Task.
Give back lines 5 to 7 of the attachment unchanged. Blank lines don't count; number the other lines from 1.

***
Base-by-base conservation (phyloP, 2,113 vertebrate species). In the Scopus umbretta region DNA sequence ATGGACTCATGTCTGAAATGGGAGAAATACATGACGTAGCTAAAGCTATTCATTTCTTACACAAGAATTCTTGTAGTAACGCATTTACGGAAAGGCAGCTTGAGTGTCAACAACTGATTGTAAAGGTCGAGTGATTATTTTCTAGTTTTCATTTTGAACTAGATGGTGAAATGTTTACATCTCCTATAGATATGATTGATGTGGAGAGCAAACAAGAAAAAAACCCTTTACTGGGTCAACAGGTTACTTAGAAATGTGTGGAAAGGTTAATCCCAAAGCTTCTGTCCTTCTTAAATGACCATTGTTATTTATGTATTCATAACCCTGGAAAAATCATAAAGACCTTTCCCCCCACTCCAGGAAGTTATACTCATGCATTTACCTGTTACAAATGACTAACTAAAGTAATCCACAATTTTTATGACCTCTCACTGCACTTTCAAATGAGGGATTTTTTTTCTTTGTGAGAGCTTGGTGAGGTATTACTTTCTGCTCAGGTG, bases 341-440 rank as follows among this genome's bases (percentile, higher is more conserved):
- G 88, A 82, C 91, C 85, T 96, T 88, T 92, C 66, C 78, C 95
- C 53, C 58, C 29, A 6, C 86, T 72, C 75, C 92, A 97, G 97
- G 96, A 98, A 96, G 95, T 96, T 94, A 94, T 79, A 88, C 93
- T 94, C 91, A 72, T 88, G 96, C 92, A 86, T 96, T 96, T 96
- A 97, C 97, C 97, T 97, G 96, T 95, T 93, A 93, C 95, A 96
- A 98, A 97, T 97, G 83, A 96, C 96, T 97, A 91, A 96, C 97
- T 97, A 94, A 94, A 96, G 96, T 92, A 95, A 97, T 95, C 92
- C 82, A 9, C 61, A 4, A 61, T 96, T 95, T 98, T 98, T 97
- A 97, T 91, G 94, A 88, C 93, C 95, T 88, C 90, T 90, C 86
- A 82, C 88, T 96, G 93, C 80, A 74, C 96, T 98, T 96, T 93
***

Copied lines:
- T 94, C 91, A 72, T 88, G 96, C 92, A 86, T 96, T 96, T 96
- A 97, C 97, C 97, T 97, G 96, T 95, T 93, A 93, C 95, A 96
- A 98, A 97, T 97, G 83, A 96, C 96, T 97, A 91, A 96, C 97